If you’re like most people, the idea of being resuscitated in the event of a heart attack or other medical emergency is pretty frightening. That’s why it’s essential to understand your options when it comes to advance directives for healthcare. Let’s look at DNR and DNI meanings and explain why they may or may not be the best advance directives for you.

What is an Advance Directive?

An advance directive is a legal document that allows you to state your wishes regarding medical treatment if you cannot communicate those wishes yourself. Advance directives can include DNR, meaning “Do Not Resuscitate,” and DNI, meaning “Do Not Intubate.” 

Other common Advance Directives include:

  • dialysis
  • chemotherapy
  • ventilator use
  • cardiopulmonary resuscitation (CPR)
  • surgery
  • organ donation
  • pain management

There are two types of Advance Directives:

  • Living Will – This is a written document that states what kind of medical care you would or would not want to receive if you were terminally ill or in a permanent vegetative state.
  • Medical Power of Attorney – This is a written document that designates another person (called your “agent” or “proxy”) to make medical decisions on your behalf if you are unable to do so yourself.

In North Carolina, an Advance Directive must be:

  • In writing
  • Signed and dated by you (the person making the directive)
  • Notarized
  • You can revoke your Advance Directive at any time by simply destroying the document or telling your health care providers that you have changed your mind.

Why Would I Need an Advance Directive?

An Advance Directive comes into play when you can no longer make decisions for yourself, either because you are unconscious or you have a terminal illness.

For example, if you are in a car accident and go into a coma, your family will have to make decisions about your care. If you have an Advance Directive, they will know what your wishes are and can ensure your medical team follows your orders.

Another example is if you have a terminal illness and are on life support. If you have an Advance Directive, your family will know whether or not you want life support and ensure that your medical team carries out your wishes.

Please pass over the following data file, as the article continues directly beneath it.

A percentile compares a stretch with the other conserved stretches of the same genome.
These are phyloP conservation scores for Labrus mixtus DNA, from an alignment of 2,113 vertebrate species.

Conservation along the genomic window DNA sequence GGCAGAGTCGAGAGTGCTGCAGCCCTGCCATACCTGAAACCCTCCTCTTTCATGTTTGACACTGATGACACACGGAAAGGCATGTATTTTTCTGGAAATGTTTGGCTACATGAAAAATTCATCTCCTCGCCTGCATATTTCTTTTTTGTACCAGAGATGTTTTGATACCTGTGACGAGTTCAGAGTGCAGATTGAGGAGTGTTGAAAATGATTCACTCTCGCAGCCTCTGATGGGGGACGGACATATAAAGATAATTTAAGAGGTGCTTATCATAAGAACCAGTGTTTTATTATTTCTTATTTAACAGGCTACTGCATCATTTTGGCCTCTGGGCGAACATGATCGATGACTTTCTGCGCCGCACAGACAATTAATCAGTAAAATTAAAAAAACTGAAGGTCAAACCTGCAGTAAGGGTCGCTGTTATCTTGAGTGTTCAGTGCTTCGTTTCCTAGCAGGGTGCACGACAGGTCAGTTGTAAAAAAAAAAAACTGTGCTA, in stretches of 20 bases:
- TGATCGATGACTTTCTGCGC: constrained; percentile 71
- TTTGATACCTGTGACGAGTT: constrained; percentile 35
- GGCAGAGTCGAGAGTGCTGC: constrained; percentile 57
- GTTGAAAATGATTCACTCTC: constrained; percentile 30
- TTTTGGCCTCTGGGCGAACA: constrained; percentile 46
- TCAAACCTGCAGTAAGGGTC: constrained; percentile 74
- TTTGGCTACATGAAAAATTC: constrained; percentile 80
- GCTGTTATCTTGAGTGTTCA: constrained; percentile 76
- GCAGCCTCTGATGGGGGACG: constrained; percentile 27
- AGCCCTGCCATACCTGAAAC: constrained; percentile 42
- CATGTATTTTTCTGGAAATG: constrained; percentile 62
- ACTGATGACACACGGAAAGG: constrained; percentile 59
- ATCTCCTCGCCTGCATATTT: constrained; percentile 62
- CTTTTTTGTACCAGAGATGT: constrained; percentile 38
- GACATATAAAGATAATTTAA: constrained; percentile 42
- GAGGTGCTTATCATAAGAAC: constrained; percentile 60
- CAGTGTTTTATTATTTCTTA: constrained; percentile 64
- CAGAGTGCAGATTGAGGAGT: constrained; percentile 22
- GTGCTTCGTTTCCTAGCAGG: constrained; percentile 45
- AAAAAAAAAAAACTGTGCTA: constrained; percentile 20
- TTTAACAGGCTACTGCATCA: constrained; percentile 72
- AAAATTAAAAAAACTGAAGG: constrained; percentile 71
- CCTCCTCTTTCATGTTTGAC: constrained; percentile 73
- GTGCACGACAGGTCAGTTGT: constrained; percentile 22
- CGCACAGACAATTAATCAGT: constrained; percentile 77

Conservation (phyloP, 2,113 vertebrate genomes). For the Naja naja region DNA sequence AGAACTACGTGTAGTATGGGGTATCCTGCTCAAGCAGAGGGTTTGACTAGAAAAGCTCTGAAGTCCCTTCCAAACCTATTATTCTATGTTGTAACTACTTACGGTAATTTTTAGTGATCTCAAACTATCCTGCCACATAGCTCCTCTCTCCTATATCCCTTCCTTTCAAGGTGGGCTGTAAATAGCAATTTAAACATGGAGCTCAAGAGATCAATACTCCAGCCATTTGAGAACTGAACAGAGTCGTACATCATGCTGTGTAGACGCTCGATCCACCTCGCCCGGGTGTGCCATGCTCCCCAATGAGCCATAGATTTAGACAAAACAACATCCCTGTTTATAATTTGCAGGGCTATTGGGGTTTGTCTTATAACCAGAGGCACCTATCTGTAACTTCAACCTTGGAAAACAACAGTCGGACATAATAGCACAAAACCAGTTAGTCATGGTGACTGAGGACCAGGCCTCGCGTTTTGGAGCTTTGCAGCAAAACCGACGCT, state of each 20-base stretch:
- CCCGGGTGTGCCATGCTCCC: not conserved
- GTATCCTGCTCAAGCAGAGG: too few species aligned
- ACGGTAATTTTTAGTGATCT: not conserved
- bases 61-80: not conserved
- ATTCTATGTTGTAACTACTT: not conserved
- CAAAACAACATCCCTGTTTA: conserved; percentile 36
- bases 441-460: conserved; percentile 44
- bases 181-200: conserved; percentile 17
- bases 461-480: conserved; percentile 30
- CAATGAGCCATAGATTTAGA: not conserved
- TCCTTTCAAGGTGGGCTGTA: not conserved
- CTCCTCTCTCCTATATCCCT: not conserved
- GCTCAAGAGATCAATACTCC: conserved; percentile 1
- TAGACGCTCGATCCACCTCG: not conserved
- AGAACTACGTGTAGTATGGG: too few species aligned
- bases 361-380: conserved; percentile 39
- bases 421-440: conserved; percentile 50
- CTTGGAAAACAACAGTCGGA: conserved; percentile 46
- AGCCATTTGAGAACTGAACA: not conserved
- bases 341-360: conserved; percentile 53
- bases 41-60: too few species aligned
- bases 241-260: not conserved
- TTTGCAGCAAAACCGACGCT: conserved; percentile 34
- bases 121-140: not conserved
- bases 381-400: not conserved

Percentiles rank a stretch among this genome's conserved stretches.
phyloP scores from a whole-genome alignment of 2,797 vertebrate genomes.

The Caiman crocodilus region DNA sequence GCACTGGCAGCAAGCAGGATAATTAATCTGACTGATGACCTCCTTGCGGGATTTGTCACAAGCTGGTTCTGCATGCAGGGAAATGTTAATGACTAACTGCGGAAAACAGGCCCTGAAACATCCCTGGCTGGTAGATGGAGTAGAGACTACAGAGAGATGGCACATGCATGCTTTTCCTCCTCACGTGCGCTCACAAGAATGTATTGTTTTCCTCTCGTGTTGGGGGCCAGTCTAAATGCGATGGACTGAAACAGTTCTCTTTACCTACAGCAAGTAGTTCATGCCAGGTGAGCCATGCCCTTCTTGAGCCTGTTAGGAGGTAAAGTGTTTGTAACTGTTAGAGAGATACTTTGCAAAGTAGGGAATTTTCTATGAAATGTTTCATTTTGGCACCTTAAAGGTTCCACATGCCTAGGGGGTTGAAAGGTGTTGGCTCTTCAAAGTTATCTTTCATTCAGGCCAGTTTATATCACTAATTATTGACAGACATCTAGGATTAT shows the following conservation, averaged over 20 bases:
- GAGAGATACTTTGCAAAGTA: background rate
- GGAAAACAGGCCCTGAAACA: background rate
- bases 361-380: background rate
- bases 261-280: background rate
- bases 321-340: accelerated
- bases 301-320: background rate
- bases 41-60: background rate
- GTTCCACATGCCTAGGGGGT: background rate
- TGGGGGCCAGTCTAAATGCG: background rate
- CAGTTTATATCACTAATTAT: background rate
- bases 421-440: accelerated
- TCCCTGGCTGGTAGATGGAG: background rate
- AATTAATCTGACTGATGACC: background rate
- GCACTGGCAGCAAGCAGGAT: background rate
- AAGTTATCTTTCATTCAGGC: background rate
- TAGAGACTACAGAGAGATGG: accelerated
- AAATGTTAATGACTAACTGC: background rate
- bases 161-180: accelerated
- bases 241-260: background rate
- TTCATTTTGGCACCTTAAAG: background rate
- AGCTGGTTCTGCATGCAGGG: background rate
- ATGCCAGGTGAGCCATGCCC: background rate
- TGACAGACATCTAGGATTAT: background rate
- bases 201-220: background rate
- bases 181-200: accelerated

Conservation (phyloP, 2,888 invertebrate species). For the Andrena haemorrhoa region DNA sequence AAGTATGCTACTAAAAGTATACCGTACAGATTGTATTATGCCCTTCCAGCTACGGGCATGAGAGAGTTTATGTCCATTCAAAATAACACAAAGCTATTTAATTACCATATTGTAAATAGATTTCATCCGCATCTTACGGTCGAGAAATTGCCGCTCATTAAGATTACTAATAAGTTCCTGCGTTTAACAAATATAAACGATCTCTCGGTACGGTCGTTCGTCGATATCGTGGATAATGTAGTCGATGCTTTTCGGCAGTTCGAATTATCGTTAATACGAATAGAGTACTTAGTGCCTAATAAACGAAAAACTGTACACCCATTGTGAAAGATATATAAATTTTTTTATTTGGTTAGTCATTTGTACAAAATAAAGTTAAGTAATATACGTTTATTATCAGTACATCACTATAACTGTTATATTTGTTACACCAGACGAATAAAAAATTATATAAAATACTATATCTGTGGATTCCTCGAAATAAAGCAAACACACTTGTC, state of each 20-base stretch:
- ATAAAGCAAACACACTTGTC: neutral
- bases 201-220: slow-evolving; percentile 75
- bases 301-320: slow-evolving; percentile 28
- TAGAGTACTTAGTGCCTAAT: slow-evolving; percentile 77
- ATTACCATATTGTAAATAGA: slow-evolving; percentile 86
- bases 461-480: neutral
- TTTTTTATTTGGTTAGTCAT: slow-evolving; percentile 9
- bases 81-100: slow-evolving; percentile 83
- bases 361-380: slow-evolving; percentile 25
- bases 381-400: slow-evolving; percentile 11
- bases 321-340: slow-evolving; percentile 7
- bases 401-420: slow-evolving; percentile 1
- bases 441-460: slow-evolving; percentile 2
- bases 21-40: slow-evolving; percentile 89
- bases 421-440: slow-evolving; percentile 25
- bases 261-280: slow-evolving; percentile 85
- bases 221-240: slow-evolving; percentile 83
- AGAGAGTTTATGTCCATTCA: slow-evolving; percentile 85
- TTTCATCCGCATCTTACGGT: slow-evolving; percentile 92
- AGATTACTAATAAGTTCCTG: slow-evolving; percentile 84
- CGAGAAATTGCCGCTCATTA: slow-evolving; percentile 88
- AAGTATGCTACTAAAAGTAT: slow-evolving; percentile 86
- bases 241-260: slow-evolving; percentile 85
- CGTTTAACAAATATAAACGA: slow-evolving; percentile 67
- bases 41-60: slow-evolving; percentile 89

DNR and DNI Meaning: What is the Difference?

A Do Not Resuscitate (DNR) order is a medical order that instructs health care providers not to do CPR (cardiopulmonary resuscitation) in the event that:

  • Your heart stops beating 
  • You stop breathing

Do Not Intubate (DNI) orders instruct health care providers not to place a tube in your mouth and lungs (called intubation) even if you stop breathing on your own. A DNR order alone will often imply that the patient does not want intubation in some hospitals. 

Some quick statistics about intubations:

  • 98% of intubations are unrelated to cardiac arrest
  • Most intubations are for pneumonia or surgery
  • The vast majority of people requiring resuscitation will require intubation (1)

In North Carolina, you must have a separate DNR and DNI order if you do not ever want intubation.

Pros and Cons of Having a DNR or DNI

There are both pros and cons to having a DNR or DNI order. Some people may want a DNR or DNI because they do not want to be kept alive on life support. They may feel that they have lived a whole life and do not want artificial means keeping them alive.

Other people might want a DNR or DNI because they are concerned about the quality of their life after resuscitation. They may not want resuscitation if it means that they will have a long and challenging recovery.

There are also some cons to having a DNR or DNI. Some people may not want a DNR or DNI because they are afraid that they will be left to die if their health deteriorates.

Other people may not want a DNR or DNI because they are worried that their family will make decisions for them and they will not have a say in what happens.

Making the Decision

Deciding to have a DNR or DNI is a personal one. There is no right or wrong answer. You should think about what is important to you and what you would want if you were in a situation where you could not make decisions for yourself.

You should also talk to your family about your wishes. It is crucial to make sure that they know what you want and that they are comfortable with carrying out your wishes.

You should also talk to your doctor about your wishes. They can help you understand the pros and cons of having a DNR or DNI and answer any questions you may have.

If you decide that you want a DNR or DNI, you need to make sure that you write out your wishes. You can do this by working with your estate planning attorney to draw up your advance directives.

We Can Help

At Hogan, Edwards, and Blue, our estate planning attorneys work with you to ensure your medical team respects your desires. We can help you draw up your advance directives and ensure that they stand up to legal scrutiny. Contact us today to schedule a consultation and find out how we can help.